I have 4 basement lights wired off one switch. There are 3 blacks and 3 whites at the first light. I tried the notes posted here from 2019 (below). When wired this way, 3 lights come on and off only with the breaker and the first light operates with the switch. Now what?


So your box has only 3 cables. That means it's most likely wired up like this

  1. Incoming cable from the previous fixture or circuit breaker
  2. Outgoing cable to the next fixture
  3. Cable to the light switch (looks like this might be the blue cable)

It looks like you nutted the wires all together. So somewhere in there you have a hot and a switched hot. When you flip your switch, you're creating a bridge between the hot and neutral, and thus your circuit breaker trips because you hit that max amperage instantly.

The good news here is that you can see the cables and where they go. What you need to do is follow the cables and label them. Then we're going to modify the box as such

  1. Connect all the bare ground wires together and nut them off. Add your fixture ground into this.
  2. Connect the incoming and outgoing white wires together with the white wire from your fixture and nut them off (very important the white wire to your switch is not in here)
  3. Connect the incoming and outgoing black wires AND the white wire from your switch. Use a black sharpie to mark that white wire so it's clear that it is a hot wire. Nut them off
  4. Connect the black wire from your switch (last wire left) to your fixture's black wire. Nut them off.
  • Can you post photos of the wiring at the switch please? Apr 27, 2020 at 23:17
  • There’s only a black and white wire at the switch
    – Luke
    Apr 27, 2020 at 23:48
  • So here’s what I just did:
    – Luke
    Apr 28, 2020 at 0:19
  • Hot white to switch black
    – Luke
    Apr 28, 2020 at 0:20
  • White switch to black light, other white to white light, hot black to other black. Lights all work on switch only, but they don’t stay on. The main one stays on, the other 3 shut off.
    – Luke
    Apr 28, 2020 at 0:21

1 Answer 1


Things are different here. In that other box from the other post, there were 3 cables:

  • Always-hot (black) and neutral (white) from supply
  • Always-hot (black) and neutral (white) onward to other points of use
  • Always-hot (white marked with black tape*) and switched-hot (black**) from light switch

Your situation has these 3 cables (note one of them is changed):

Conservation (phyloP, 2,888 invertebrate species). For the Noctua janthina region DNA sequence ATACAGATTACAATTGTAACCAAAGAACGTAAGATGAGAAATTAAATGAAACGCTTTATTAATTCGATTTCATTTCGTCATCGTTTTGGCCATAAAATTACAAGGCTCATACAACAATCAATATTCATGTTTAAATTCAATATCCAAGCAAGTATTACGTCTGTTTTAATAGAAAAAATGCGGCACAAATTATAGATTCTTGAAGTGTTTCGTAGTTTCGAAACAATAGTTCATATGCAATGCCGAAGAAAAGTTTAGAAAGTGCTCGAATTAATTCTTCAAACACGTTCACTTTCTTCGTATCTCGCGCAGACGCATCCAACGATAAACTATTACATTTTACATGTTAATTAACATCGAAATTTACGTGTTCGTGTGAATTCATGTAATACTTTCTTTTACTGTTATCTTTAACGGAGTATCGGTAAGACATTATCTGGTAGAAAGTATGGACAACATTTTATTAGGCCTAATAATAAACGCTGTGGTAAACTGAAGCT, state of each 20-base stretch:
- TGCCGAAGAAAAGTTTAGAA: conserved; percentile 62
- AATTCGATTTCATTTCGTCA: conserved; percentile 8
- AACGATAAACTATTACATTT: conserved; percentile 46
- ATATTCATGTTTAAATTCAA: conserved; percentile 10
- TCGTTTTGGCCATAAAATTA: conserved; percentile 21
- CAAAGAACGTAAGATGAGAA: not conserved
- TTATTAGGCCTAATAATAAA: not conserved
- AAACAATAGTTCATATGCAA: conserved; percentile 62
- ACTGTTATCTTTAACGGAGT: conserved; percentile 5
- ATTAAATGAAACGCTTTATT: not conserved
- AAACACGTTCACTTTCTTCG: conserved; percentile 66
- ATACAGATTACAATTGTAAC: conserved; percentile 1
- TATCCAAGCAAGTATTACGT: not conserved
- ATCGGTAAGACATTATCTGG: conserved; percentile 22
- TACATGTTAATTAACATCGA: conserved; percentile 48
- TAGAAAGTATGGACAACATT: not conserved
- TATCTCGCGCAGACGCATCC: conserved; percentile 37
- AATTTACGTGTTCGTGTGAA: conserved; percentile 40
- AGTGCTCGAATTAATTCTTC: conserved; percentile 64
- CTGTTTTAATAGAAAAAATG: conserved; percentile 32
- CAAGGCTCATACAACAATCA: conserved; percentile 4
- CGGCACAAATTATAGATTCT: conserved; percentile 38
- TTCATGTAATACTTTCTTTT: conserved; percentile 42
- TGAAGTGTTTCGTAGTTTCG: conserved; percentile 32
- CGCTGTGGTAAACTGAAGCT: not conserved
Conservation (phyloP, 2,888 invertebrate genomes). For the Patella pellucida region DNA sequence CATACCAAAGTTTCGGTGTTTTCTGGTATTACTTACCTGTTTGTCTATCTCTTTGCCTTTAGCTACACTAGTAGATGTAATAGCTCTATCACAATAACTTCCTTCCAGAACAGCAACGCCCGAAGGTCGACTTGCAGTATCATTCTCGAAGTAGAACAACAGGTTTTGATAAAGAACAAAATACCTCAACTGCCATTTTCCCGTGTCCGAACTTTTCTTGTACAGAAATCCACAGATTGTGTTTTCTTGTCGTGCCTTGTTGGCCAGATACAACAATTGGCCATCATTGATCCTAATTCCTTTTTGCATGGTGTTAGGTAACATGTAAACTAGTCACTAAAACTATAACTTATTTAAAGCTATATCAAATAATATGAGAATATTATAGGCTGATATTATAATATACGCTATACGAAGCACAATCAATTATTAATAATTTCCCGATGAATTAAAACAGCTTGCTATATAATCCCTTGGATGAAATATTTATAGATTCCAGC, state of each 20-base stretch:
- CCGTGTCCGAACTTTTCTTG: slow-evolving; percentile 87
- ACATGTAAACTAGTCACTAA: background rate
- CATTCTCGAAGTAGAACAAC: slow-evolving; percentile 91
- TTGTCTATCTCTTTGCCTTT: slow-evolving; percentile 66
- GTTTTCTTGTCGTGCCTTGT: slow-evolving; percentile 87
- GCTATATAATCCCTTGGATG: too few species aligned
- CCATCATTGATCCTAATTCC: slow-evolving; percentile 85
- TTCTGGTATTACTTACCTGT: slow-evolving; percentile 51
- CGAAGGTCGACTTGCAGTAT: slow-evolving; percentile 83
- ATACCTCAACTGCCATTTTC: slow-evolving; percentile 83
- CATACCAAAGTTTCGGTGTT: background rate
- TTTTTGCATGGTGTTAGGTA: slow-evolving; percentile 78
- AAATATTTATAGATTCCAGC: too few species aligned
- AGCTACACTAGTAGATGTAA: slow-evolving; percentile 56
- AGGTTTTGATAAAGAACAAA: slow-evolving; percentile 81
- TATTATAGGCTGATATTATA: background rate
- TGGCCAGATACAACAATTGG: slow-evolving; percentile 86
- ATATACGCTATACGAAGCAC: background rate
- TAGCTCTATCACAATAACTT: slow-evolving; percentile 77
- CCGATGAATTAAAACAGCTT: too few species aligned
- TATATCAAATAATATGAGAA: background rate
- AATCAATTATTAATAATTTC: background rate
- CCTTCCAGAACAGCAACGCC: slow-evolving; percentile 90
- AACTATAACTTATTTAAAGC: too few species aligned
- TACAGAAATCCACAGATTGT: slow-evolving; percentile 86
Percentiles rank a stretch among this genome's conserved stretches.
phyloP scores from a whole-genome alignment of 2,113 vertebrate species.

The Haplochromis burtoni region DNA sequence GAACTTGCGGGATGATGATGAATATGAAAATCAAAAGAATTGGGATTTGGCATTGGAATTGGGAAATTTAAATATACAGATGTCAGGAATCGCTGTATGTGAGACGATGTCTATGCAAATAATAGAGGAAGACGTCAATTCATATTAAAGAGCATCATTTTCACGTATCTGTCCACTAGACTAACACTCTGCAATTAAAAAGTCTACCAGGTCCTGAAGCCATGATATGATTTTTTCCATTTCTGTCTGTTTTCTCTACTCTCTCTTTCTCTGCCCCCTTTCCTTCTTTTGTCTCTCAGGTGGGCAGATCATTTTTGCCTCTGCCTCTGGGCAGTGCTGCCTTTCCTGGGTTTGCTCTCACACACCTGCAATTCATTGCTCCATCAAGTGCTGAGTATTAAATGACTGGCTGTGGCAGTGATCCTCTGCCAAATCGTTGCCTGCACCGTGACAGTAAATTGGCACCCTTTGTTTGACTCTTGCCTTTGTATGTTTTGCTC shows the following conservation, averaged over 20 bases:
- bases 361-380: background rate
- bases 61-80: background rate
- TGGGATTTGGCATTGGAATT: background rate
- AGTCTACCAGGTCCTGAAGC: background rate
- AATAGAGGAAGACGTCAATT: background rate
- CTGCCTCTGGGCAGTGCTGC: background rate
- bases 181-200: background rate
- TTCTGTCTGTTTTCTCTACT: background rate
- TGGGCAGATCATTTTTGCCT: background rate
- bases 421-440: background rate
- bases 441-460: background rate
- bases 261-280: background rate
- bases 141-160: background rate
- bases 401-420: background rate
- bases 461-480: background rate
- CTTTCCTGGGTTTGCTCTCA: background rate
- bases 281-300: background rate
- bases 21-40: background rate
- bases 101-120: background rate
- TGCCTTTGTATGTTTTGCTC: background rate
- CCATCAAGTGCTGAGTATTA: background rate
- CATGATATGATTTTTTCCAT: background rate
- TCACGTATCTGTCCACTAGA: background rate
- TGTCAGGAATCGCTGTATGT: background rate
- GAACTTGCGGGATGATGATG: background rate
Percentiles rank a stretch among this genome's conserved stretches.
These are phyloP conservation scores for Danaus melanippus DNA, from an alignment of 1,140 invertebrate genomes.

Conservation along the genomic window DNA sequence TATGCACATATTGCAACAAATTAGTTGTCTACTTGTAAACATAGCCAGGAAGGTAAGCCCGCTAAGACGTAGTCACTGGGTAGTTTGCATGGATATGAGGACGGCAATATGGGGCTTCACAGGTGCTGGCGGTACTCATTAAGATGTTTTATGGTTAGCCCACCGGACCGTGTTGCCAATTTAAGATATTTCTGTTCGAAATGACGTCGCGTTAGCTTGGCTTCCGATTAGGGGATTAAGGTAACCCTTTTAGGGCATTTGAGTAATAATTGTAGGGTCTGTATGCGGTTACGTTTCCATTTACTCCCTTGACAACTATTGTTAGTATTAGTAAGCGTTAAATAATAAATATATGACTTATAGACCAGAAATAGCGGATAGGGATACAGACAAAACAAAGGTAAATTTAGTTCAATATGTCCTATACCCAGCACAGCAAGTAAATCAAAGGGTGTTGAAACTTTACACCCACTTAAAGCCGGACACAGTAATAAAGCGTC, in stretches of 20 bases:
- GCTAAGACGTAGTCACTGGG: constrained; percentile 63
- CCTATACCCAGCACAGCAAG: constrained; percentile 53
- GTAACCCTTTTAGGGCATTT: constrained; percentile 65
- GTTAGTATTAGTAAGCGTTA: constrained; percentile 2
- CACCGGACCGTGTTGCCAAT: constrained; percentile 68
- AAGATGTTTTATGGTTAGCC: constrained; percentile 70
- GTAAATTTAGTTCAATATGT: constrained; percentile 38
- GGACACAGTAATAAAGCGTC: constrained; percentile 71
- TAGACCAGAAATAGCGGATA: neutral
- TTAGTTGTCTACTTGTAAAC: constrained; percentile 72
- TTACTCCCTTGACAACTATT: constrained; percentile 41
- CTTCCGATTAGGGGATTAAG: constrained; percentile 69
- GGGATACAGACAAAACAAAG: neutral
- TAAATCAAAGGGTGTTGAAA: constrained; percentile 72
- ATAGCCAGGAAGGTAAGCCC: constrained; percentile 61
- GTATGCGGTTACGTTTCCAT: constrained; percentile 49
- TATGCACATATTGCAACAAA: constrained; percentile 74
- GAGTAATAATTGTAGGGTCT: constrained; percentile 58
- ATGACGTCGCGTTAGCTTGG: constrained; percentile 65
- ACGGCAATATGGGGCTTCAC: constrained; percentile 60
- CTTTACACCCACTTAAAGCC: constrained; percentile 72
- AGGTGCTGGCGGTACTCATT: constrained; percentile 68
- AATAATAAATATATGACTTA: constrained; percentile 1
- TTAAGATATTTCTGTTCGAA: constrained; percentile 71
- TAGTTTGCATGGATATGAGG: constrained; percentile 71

• Always-hot (black) and neutral (white) from supply
  • Always-hot (white marked with black tape*) and switched-hot (black**) from light switch
  • Switched-hot (black**) and neutral (white) onward to the other lights

You simply need to group all always-hots (certain blacks and remarked whites), all neutrals (unmarked whites), and switched-hots (those ones I recommend you mark red).

Marking things with tape to indicate their function makes things vastly easier, the next time you're inside that box.

* Use of the white wire, and this marking, is mandatory.
** Use of red tape to mark these wires is strongly recommended by me. This indicates their function -- switched-hot. If you don't want to do that, that's fine, but don't complain when you're confused :)

My recommended color code for wires is:

  • Black -- always-hot
  • White -- neutral (mandatory)
  • Red -- switched-hot #1 (this is a general convention)
  • Blue -- switched-hot #2 (ditto)
  • Two Yellow -- 3-way travelers (this is a Harper special :)
  • Do I connect the two always hots to each other, the two remaining whites to the white lights, and the two remaining blacks to the black light? I tried, that didn’t work?
    – Luke
    Apr 28, 2020 at 1:07
  • The always hot white doesn’t come from the light switch
    – Luke
    Apr 28, 2020 at 1:10
  • @Luke Right, it doesn't test out hot right now, but you would wire it that way. Like I say, you don't have to actually mark them, but don't complain when you're confused :) Well, you do need to actually mark the switch leg white... Apr 28, 2020 at 1:44

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